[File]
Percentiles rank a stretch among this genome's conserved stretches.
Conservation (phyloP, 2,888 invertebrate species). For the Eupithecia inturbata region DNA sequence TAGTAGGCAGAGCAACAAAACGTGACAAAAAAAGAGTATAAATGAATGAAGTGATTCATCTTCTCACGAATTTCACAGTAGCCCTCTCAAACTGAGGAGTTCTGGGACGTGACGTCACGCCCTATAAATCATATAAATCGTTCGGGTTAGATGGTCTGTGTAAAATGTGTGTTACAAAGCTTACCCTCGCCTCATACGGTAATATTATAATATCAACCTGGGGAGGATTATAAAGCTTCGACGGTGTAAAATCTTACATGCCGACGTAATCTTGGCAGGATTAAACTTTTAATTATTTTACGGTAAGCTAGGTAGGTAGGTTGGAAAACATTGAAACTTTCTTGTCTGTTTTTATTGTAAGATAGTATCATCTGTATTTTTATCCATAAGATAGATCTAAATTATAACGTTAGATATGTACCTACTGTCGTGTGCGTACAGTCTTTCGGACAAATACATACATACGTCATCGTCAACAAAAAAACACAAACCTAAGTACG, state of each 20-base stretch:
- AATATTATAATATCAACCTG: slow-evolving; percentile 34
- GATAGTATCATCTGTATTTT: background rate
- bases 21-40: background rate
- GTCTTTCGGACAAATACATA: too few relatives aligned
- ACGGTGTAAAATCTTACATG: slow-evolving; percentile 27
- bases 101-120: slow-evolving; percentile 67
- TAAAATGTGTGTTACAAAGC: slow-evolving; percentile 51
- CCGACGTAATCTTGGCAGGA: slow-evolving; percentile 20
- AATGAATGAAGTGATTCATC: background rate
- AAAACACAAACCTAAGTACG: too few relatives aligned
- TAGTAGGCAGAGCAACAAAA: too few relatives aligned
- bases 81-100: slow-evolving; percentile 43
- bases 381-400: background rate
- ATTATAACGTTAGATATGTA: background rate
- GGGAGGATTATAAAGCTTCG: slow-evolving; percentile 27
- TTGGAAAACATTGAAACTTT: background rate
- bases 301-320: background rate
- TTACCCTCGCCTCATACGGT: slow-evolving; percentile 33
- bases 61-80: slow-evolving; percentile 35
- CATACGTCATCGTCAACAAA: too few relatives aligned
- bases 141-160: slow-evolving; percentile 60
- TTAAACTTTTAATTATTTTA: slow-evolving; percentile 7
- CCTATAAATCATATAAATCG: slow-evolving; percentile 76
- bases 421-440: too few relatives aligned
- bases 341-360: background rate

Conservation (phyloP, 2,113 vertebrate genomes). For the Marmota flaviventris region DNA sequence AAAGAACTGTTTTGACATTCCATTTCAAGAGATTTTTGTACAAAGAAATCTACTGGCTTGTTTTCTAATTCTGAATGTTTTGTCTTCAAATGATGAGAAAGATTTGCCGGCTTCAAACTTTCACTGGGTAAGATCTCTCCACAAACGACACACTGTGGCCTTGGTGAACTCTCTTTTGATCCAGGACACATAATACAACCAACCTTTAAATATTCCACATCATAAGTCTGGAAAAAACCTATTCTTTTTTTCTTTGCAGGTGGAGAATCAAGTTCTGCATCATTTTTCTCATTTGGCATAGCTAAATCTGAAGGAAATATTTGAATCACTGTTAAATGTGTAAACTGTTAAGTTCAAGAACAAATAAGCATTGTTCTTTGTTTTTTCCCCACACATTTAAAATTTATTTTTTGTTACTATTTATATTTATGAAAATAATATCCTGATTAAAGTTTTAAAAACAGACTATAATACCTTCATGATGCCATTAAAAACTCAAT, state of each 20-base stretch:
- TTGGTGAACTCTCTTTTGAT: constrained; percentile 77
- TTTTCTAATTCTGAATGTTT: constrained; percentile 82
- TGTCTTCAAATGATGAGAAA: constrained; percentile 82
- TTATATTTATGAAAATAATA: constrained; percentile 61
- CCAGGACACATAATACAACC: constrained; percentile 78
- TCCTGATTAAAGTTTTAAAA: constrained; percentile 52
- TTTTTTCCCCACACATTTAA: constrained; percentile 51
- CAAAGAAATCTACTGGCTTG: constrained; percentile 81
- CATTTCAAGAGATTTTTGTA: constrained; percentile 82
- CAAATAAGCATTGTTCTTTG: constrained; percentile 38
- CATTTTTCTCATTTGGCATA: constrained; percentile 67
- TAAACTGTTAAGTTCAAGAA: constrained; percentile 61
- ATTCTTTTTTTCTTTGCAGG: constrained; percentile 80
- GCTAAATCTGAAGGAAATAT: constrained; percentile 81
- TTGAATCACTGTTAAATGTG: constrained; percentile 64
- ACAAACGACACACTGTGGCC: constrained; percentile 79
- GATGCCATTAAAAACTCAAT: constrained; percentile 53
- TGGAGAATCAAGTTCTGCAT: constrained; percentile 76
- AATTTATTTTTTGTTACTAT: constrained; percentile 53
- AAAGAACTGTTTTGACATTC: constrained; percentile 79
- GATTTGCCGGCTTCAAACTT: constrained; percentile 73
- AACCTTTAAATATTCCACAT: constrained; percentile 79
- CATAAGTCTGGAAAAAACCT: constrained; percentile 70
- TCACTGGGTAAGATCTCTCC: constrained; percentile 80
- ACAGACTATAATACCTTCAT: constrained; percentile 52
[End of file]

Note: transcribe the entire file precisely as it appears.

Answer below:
Percentiles rank a stretch among this genome's conserved stretches.
Conservation (phyloP, 2,888 invertebrate species). For the Eupithecia inturbata region DNA sequence TAGTAGGCAGAGCAACAAAACGTGACAAAAAAAGAGTATAAATGAATGAAGTGATTCATCTTCTCACGAATTTCACAGTAGCCCTCTCAAACTGAGGAGTTCTGGGACGTGACGTCACGCCCTATAAATCATATAAATCGTTCGGGTTAGATGGTCTGTGTAAAATGTGTGTTACAAAGCTTACCCTCGCCTCATACGGTAATATTATAATATCAACCTGGGGAGGATTATAAAGCTTCGACGGTGTAAAATCTTACATGCCGACGTAATCTTGGCAGGATTAAACTTTTAATTATTTTACGGTAAGCTAGGTAGGTAGGTTGGAAAACATTGAAACTTTCTTGTCTGTTTTTATTGTAAGATAGTATCATCTGTATTTTTATCCATAAGATAGATCTAAATTATAACGTTAGATATGTACCTACTGTCGTGTGCGTACAGTCTTTCGGACAAATACATACATACGTCATCGTCAACAAAAAAACACAAACCTAAGTACG, state of each 20-base stretch:
- AATATTATAATATCAACCTG: slow-evolving; percentile 34
- GATAGTATCATCTGTATTTT: background rate
- bases 21-40: background rate
- GTCTTTCGGACAAATACATA: too few relatives aligned
- ACGGTGTAAAATCTTACATG: slow-evolving; percentile 27
- bases 101-120: slow-evolving; percentile 67
- TAAAATGTGTGTTACAAAGC: slow-evolving; percentile 51
- CCGACGTAATCTTGGCAGGA: slow-evolving; percentile 20
- AATGAATGAAGTGATTCATC: background rate
- AAAACACAAACCTAAGTACG: too few relatives aligned
- TAGTAGGCAGAGCAACAAAA: too few relatives aligned
- bases 81-100: slow-evolving; percentile 43
- bases 381-400: background rate
- ATTATAACGTTAGATATGTA: background rate
- GGGAGGATTATAAAGCTTCG: slow-evolving; percentile 27
- TTGGAAAACATTGAAACTTT: background rate
- bases 301-320: background rate
- TTACCCTCGCCTCATACGGT: slow-evolving; percentile 33
- bases 61-80: slow-evolving; percentile 35
- CATACGTCATCGTCAACAAA: too few relatives aligned
- bases 141-160: slow-evolving; percentile 60
- TTAAACTTTTAATTATTTTA: slow-evolving; percentile 7
- CCTATAAATCATATAAATCG: slow-evolving; percentile 76
- bases 421-440: too few relatives aligned
- bases 341-360: background rate

Conservation (phyloP, 2,113 vertebrate genomes). For the Marmota flaviventris region DNA sequence AAAGAACTGTTTTGACATTCCATTTCAAGAGATTTTTGTACAAAGAAATCTACTGGCTTGTTTTCTAATTCTGAATGTTTTGTCTTCAAATGATGAGAAAGATTTGCCGGCTTCAAACTTTCACTGGGTAAGATCTCTCCACAAACGACACACTGTGGCCTTGGTGAACTCTCTTTTGATCCAGGACACATAATACAACCAACCTTTAAATATTCCACATCATAAGTCTGGAAAAAACCTATTCTTTTTTTCTTTGCAGGTGGAGAATCAAGTTCTGCATCATTTTTCTCATTTGGCATAGCTAAATCTGAAGGAAATATTTGAATCACTGTTAAATGTGTAAACTGTTAAGTTCAAGAACAAATAAGCATTGTTCTTTGTTTTTTCCCCACACATTTAAAATTTATTTTTTGTTACTATTTATATTTATGAAAATAATATCCTGATTAAAGTTTTAAAAACAGACTATAATACCTTCATGATGCCATTAAAAACTCAAT, state of each 20-base stretch:
- TTGGTGAACTCTCTTTTGAT: constrained; percentile 77
- TTTTCTAATTCTGAATGTTT: constrained; percentile 82
- TGTCTTCAAATGATGAGAAA: constrained; percentile 82
- TTATATTTATGAAAATAATA: constrained; percentile 61
- CCAGGACACATAATACAACC: constrained; percentile 78
- TCCTGATTAAAGTTTTAAAA: constrained; percentile 52
- TTTTTTCCCCACACATTTAA: constrained; percentile 51
- CAAAGAAATCTACTGGCTTG: constrained; percentile 81
- CATTTCAAGAGATTTTTGTA: constrained; percentile 82
- CAAATAAGCATTGTTCTTTG: constrained; percentile 38
- CATTTTTCTCATTTGGCATA: constrained; percentile 67
- TAAACTGTTAAGTTCAAGAA: constrained; percentile 61
- ATTCTTTTTTTCTTTGCAGG: constrained; percentile 80
- GCTAAATCTGAAGGAAATAT: constrained; percentile 81
- TTGAATCACTGTTAAATGTG: constrained; percentile 64
- ACAAACGACACACTGTGGCC: constrained; percentile 79
- GATGCCATTAAAAACTCAAT: constrained; percentile 53
- TGGAGAATCAAGTTCTGCAT: constrained; percentile 76
- AATTTATTTTTTGTTACTAT: constrained; percentile 53
- AAAGAACTGTTTTGACATTC: constrained; percentile 79
- GATTTGCCGGCTTCAAACTT: constrained; percentile 73
- AACCTTTAAATATTCCACAT: constrained; percentile 79
- CATAAGTCTGGAAAAAACCT: constrained; percentile 70
- TCACTGGGTAAGATCTCTCC: constrained; percentile 80
- ACAGACTATAATACCTTCAT: constrained; percentile 52